Written by Alex Iskold and edited by Richard MacManus
Music makes us happy. So happy in fact that we shake, smile and fork off billions of dollars every year on it. So it is not an accident that music is one of the most popular forms of media online.
Because the music market is large, there is an opportunity for innovation. We have recently seen a lot of new services such as Last.fm and Pandora jumping into the music market to compete with iTunes and more traditional music sites. In this post, we will discuss another newcomer - a mashup between a desktop music player and a web browser called Songbird.
Songbird at a glance
Songbird is really just that - a mixture of a music player and the web browser. Built on top of the open-source Mozilla code base, this desktop application lets you manage your local music collection, search for new music online as well as instantly play any music on blogs and web sites.
You maybe thinking: So what? Why mix a music player and a web browser? We already have great applications that play music and let us browse the web. While this is true, we think there are good reasons to mash them up, particularly for music and perhaps for other things as well. The thing is: Songbird really understands music, understands the web and understands what people want to do with music on the web.
For example, the Songbird left pane contains a folder called Music Blogs, which comes with a few preset blogs. When you select a blog, the content loads in the central area, just like in the web browser. But in addition, Songbird displays a pane on the bottom that lists all tracks found on the current page. Below the pane, there are controls to play the selected song, add it to your playlist or library, download it or subscribe to the songs on this blog.
So Songbird is bringing semantics, or understanding of music, to the context of the blog. With the regular browser you would just see the page, but the music-aware browser is able to create much richer and much more meaningful experience. Even the common Subscribe action takes on a different meaning - you are asking to subscribe to new songs that appear on this page.
Yahoo! pipes. Songbird is another good example of this growing trend, because it treats the web as a music database. As shown in the picture on the left, Songbird replaces the standard search engines with the set of ones specific for music, making the music searches quicker and more relevant.It is becoming more clear that the web is turning into a gigantic database. We explained this trend in our recent post about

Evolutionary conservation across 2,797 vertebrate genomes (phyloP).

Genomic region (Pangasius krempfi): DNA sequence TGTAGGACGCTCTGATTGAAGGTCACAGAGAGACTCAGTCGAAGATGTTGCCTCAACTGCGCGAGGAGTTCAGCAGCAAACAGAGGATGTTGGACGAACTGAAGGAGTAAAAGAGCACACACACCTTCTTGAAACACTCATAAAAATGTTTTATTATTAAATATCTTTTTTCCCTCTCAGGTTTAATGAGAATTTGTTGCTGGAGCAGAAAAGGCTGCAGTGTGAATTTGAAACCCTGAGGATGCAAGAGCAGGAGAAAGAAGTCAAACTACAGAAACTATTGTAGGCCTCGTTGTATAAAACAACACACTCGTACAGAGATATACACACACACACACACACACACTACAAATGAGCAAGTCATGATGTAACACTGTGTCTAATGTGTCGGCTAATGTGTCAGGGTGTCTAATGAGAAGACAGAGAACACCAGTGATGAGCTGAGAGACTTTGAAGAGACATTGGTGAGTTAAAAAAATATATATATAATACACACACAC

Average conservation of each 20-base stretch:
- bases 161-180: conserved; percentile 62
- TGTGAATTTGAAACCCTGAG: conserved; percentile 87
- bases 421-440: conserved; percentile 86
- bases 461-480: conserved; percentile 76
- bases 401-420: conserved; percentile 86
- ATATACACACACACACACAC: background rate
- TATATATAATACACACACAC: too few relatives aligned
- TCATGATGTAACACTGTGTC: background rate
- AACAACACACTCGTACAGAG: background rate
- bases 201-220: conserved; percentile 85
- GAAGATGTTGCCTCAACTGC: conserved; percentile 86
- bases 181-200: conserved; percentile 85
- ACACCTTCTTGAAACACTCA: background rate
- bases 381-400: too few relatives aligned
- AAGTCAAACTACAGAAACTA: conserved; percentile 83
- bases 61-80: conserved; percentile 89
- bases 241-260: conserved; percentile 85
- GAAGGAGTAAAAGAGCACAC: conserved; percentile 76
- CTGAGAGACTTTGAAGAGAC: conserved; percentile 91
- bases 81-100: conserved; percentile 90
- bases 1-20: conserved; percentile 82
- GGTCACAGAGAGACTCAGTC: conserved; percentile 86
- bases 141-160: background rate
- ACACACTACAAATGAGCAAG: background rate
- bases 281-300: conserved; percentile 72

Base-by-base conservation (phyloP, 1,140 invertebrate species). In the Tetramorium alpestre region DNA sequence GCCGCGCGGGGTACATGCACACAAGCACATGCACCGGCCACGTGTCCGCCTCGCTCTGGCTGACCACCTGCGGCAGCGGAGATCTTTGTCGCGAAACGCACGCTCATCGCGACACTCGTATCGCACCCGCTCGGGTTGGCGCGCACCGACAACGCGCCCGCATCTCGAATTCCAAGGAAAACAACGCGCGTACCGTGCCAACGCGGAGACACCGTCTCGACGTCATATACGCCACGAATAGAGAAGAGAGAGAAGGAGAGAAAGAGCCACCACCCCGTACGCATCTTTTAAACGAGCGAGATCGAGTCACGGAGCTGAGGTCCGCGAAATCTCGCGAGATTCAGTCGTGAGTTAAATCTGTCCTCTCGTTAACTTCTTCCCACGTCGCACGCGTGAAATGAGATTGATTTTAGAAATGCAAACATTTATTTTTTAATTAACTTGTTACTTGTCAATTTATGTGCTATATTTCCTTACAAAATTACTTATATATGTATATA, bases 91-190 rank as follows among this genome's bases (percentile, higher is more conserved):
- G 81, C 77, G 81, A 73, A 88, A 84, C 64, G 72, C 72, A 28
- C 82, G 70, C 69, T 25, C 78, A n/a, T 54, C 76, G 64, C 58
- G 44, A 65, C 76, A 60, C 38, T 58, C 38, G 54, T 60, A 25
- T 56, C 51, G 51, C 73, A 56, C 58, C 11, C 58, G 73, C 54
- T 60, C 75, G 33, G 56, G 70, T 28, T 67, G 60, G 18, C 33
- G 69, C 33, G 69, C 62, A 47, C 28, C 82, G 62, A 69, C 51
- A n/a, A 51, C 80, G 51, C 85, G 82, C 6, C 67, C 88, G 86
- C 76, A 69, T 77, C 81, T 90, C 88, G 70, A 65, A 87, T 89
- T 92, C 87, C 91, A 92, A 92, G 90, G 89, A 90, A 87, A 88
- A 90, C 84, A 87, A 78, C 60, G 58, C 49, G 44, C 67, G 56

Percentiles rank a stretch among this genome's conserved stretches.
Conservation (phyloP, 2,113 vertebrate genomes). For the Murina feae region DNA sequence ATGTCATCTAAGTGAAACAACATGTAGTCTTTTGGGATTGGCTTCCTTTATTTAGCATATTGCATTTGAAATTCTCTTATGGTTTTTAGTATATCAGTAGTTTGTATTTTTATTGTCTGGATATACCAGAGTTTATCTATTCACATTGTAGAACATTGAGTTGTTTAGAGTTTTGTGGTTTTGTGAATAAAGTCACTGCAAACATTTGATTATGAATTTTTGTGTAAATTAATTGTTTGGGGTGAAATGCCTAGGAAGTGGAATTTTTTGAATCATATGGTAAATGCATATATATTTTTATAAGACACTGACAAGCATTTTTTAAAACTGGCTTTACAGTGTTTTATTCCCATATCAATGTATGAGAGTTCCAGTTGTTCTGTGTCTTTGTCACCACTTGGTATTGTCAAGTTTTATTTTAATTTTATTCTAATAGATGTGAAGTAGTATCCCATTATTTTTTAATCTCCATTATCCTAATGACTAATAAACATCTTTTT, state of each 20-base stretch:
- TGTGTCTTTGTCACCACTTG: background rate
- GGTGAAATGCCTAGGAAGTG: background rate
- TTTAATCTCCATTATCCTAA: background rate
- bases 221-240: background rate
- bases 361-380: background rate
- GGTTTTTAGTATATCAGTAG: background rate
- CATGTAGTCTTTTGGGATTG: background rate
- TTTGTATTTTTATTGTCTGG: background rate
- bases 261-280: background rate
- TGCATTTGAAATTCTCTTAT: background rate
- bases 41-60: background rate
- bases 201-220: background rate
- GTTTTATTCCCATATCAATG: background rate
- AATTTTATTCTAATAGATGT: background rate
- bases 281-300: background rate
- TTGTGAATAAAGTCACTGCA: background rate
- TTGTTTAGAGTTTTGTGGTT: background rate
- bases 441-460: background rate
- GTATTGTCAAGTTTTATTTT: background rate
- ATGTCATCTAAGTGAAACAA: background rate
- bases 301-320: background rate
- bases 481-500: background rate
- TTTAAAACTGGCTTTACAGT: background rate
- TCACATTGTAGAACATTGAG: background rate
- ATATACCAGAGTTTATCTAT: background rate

Do desktop/web blends make sense?
Songbird solves a problem of bringing together our local music libraries and vast amounts of music online. This clearly makes sense for music, but what about other sectors. In general, does it make sense to have desktop applications that interact with the web? Now, just like a year ago, I think that the answer is yes.
The main reason is that contextual, semantical, specific applications can always deliver additional value to the end user. The browser cannot have features that satisfy everyone's specific needs, and this implies the opportunity for a specialized application. Put it differently, specialized applications give the users another, more fine grained view of the same information that the web browser presents in a rather generic way. And that we know is a big business, because the nineties was the decade of Visual Basic on our desktops doing just that - showing different views of the same data.
However, there are challenges. While having more intelligence in the application about the data always makes sense, in the case of building web-aware desktop applications there are challenges. First, the web consists of links and people expect to be able to click. What value can Songbird add if the user navigates from a music blog to CNN? Probably none. Worse, because it has a music specific UI, it now takes up real estate on the screen - which just distracts the user.
Despite the challenges, we are likely to see more desktop applications tapping into the web. The amount and quality of the data is just too good to pass up. But these applications need not to be browsers. In fact, iTunes, has been basically doing this successfully for many years now. Its first secret: a complete UI that presents a meaningful view of your music data. The second secret is that links are handled within the application, so the users never have to switch around.
Coming back to Songbird, it seems that it has the potential to become popular. As it matures, it is likely to create truly a unique view and experience of online music. There are enough music fans out there to appreciate this sort of thing. What do you think about Songbird and other desktop applications that interact with online information?